I don’t have any idea if Chew will leave a legacy like some great comics series of the past. It finishes right when I can consider it as a “Top Run Of All Time” for Brian’s quadrennial list at CBR (I don’t vote for runs that aren’t finished, so this final issue comes at a good time), so I can think about its place right now. It was great for the creators, certainly, but I guess we’ll see if it will have staying power. It was, and remains, very unlike pretty much any comic I’ve ever read – yes, the police procedural aspect was familiar, and the alien part was a bit familiar, but the way Layman and Guillory told the story was utterly unique. Layman’s scripts crackled with comic energy, and he shifted to drama on a dime, dragging our emotions all over the spectrum. Guillory’s terrific art could handle everything Layman threw at him, from Poyo’s epic adventures to visits to Hell, from every food-based character you could think of to the way Tony “reads” the food he eats, from the use of “softer” pencils to the many, many cameos of Robert Kirkman Photoshopped into the art. It was insane but also realistic – Tony’s family drama was painfully hilarious because it felt so true, yet Layman told it in such a bizarre way, while Tony’s romance with Amelia was at the heart of the book, and Layman was smart enough to not over-dramatize it, which made it feel more down to earth and real. Even the other major love story – between John and Mike Applebee, Tony’s boss at the FDA – is handled really well, as it begins as something cynical and evolves weirdly but beautifully over the course of the series, which is another reason why the final issue is so powerful. Even the way Layman deals with Poyo, as ridiculous a character as Poyo is (a cyborg warrior chicken that scares literally every bad guy on Earth and many not from Earth), was gut-wrenching. So a comic that shouldn’t, really, have worked has become one of my favorites. As I noted, I don’t know if it will be brought up when great comics are discussed, but in my eyes, it should.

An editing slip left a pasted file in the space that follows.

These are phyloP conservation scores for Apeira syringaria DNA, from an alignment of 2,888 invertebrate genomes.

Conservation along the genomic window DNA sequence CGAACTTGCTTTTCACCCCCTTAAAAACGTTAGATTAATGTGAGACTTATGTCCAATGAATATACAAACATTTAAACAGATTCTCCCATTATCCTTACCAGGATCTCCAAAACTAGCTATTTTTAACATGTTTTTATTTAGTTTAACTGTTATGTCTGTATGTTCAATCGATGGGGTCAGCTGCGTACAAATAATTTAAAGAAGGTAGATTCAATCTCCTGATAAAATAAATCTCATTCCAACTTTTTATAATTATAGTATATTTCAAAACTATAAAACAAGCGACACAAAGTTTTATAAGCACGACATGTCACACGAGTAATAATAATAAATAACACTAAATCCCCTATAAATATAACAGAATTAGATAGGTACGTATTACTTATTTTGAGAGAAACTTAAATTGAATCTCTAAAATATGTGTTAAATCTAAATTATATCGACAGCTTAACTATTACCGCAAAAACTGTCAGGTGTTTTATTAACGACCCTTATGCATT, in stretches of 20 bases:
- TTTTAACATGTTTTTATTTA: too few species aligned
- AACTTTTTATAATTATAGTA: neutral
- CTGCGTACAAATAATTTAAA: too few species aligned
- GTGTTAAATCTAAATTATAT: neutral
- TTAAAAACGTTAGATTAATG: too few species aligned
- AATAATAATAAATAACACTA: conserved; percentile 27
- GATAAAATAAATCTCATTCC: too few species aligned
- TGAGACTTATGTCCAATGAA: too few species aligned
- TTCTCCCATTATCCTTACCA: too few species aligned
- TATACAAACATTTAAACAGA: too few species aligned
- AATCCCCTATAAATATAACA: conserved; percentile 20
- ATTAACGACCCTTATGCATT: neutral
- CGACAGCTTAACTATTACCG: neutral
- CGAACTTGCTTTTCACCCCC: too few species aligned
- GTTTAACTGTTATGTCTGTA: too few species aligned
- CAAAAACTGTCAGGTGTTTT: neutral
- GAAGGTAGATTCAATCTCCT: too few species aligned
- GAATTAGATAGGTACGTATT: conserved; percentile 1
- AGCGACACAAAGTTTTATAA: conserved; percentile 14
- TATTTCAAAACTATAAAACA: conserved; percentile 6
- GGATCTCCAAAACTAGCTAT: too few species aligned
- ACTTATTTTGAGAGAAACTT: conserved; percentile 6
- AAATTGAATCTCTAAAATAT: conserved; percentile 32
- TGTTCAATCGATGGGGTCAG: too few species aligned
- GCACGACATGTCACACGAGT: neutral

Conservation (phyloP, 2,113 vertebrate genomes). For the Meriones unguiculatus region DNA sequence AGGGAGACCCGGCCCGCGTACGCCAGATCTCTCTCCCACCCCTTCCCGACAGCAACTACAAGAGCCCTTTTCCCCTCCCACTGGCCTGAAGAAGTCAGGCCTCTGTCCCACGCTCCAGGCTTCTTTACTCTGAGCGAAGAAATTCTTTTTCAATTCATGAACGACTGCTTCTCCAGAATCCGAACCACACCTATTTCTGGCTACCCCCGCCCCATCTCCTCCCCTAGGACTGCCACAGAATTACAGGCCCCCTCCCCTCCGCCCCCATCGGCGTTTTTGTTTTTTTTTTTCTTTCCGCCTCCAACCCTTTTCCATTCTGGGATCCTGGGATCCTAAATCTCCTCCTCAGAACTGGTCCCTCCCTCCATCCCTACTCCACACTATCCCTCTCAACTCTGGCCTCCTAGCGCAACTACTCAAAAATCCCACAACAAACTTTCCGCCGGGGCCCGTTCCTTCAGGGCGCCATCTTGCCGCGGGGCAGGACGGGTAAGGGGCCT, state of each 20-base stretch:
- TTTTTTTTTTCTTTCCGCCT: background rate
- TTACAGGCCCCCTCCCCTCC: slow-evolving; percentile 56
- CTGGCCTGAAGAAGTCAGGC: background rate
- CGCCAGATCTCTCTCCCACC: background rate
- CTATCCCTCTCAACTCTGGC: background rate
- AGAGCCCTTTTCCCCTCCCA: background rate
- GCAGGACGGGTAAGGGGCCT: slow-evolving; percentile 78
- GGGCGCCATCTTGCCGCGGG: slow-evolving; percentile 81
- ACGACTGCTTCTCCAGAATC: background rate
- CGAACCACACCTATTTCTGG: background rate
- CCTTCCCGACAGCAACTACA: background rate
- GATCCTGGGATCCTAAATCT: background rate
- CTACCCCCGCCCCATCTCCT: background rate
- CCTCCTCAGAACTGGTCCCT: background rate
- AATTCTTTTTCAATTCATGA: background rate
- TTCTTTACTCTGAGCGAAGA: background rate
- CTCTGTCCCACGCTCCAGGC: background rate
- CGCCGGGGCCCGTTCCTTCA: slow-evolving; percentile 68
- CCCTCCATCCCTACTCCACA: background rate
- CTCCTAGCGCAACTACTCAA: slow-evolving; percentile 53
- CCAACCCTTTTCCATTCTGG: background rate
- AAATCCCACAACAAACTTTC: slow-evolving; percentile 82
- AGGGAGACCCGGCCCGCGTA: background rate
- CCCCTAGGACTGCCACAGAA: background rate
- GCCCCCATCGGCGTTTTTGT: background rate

So that’s it for Chew. If you’ve never bought an issue, you really should give it a try. There are trades of the five-issue arcs, bigger trades of ten issues each, and giant, over-sized hardcovers of 20 issues each (which I own, even though I have the single issues, because they’re awesome). If you’ve been buying the single issues, #60 is a superb culmination of the series, up there with Doom Patrol #63, Hitman #60, Starman #80, Swamp Thing #171, The Spectre #62, and Scalped #60 as great final issues of great runs (which is harder to do than it sounds). If you’ve been reading it in trade, try to avoid spoilers until the final trade comes out, because it’s really good to read without knowing what’s coming (even though Layman has been really good at foreshadowing or downright telling us what’s going to happen in the series and still making it feel like a punch in the gut). I don’t know if you’ll like it as much as I do, but you can’t accuse Layman of resting on his laurels for the final issue.
I’ll probably see Layman again in a few months (unless, of course, he hates what I wrote here, in which case I just wrecked our friendship!!!!), and I’m sure I’ll hear more about some of the cool stuff he’s working on and we’ll shoot the shit about non-comics stuff and we’ll have a good time. Chew was a cool series, and it also helped me find a new friend. Yes, it’s all about me, as usual. That’s the way it is!
(And, hey, if you want to start buying Chew, I’ve provided a handy link for you. That’s just how nice I am!)